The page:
The MastAttack 107: The Layperson’s Guide to Understanding Mast Cell Diseases, Part 83

96. Why are cancer drugs used to treat mast cell disease?

Disclaimer: The following post was written by me in my capacity as a subject matter expert in mast cell disease and author of MastAttack. This is not work product of my position as a Senior Scientist for a large research organization. All below statements are attributable directly to me in my role as author of MastAttack and are in no way attributable to my employer. Information presented here is publicly available and includes no confidential information learned in my capacity as a Senior Scientist for my employer.

  • There are a number of medications used to treat cancers that are also used to treat mast cell disease. Some of those medications are old school chemotherapies, some are newer, targeted chemotherapies, and some help to control the immune system.
  • In mastocytosis, the body makes too many mast cells. If the bone marrow makes way, way too many mast cells, and those mast cells don’t function correctly, the mast cells can act like cancer cells. This can cause the mastocytosis to behave like cancer.
  • Systemic mastocytosis has several subtypes. The least serious forms do not act like cancer.
  • Indolent systemic mastocytosis (ISM) is the least severe form of systemic mastocytosis. ISM has a normal lifespan. While patients with ISM are at risk of dying for anaphylaxis, an important distinction is that patients with ISM do not die because the mast cell disease acts like a cancer. ISM does not act like cancer.
  • Smoldering systemic mastocytosis (SSM) is a moderately serious form of systemic mastocytosis. SSM can shorten lifespan. In SSM, the body is starting to make lots more mast cells than it should. Those mast cells can affect how organs function. SSM acts like an early cancer.
  • SSM requires treatment to stop it from becoming a more serious form of mastocytosis called aggressive systemic mastocytosis (ASM) that acts like a serious cancer. The treatments used to manage SSM are also used in some cancer patients to help fight cancer. These include meds that affect your immune system, like interferon; newer targeted therapies and chemos, like tyrosine kinase inhibitors; and older chemo drugs, like cladribine.
  • Aggressive systemic mastocytosis (ASM) is a serious form of systemic mastocytosis. ASM shortens lifespan significantly. In ASM, the body makes way too many mast cells. The bone marrow churns out so many mast cells into the bloodstream and then the abnormal mast cells get stuffed into various organs. The mast cells cause organ damage and can cause organ failure. ASM is often referred to as being malignant because it behaves just like a cancer. It is also treated like a cancer.
  • As mentioned above, interferon is a therapy that can affect how the immune system works. Interferon is sometimes used for ASM but it is less commonly used in ASM than in SSM. ASM patients need more aggressive treatment. Newer targeted therapies like tyrosine kinase inhibitors and multitarget kinase inhibitors are frequently used in ASM. Some of these newer therapies are FDA approved for treating some ASM patients. Cladribine and hydroxyurea are still common treatments for ASM.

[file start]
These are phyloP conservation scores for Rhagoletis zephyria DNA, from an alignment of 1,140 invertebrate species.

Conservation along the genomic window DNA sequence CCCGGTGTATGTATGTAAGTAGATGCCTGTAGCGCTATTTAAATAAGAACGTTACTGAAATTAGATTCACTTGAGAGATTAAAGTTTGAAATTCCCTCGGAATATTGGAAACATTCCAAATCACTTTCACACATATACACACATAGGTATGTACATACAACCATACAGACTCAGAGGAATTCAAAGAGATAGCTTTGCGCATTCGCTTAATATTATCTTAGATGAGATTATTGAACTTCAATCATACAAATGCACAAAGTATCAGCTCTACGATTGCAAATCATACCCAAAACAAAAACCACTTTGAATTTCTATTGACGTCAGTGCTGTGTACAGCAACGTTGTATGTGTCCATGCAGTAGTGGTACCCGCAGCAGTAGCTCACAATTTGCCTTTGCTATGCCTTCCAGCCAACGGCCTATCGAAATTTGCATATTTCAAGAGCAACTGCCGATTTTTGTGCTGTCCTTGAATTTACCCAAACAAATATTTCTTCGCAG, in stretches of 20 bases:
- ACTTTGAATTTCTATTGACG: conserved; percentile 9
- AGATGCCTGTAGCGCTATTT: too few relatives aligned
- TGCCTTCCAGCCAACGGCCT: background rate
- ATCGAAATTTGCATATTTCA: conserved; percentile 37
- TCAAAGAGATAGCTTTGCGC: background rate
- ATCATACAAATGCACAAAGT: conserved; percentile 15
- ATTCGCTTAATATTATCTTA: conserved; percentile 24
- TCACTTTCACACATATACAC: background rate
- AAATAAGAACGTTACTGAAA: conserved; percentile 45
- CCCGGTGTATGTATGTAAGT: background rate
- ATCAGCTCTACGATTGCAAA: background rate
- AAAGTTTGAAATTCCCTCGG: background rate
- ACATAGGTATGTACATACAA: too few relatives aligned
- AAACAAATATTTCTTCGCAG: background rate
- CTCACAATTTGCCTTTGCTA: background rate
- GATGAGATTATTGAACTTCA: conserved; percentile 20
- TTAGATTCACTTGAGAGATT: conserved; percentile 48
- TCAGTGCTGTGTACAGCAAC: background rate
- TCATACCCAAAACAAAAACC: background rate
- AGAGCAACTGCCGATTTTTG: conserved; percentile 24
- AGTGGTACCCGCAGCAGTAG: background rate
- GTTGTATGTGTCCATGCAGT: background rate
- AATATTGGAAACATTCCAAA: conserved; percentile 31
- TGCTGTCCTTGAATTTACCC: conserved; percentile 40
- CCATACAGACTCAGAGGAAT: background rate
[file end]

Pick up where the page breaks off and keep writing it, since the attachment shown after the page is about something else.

• Mast cell leukemia (MCL) is the most serious form of systemic mastocytosis. MCL greatly reduces lifespan. MCL causes production of an unbelievable number of mast cells. There are so many mast cells that they cannot all get stuffed into organs like ASM. This means that while there are lots of mast cells in the organs in MCL patients, there are so many mast cells like that there are still tons of them in the bloodstream. This leads to rapid organ failure, leading to death. Mast cell leukemia is cancer. It is treated like cancer with newer therapies like tyrosine kinase inhibitors and multitarget kinase inhibitors, as well as hydroxyurea or cladribine in some cases. As in ASM, some of the newer therapies are FDA approved to treat mast cell leukemia.
  • Sometimes patients with systemic mastocytosis develop a second blood disorder. This is called systemic mastocytosis with associated hematologic disease. Sometimes this second blood disorder is a form of cancer, like chronic myeloid leukemia. In these instances, the other blood disorder would be treated using cancer medications.
  • Mast cell sarcoma (MCS) is a cancerous form of systemic mastocytosis. Patients with MCS rapidly develop MCL and are treated as described above.
  • None of the therapies I mentioned here are indicated for cutaneous mastocytosis. Cutaneous mastocytosis does not behave like a cancer and is not treated like one.
  • In recent years, two other forms of mast cell disease have been described: mast cell activation syndrome and monoclonal mast cell activation syndrome.
  • Monoclonal mast cell activation syndrome (MMAS) is often considered to be a “pre-SM”. It is treated like indolent systemic mastocytosis and does not behave like a cancer.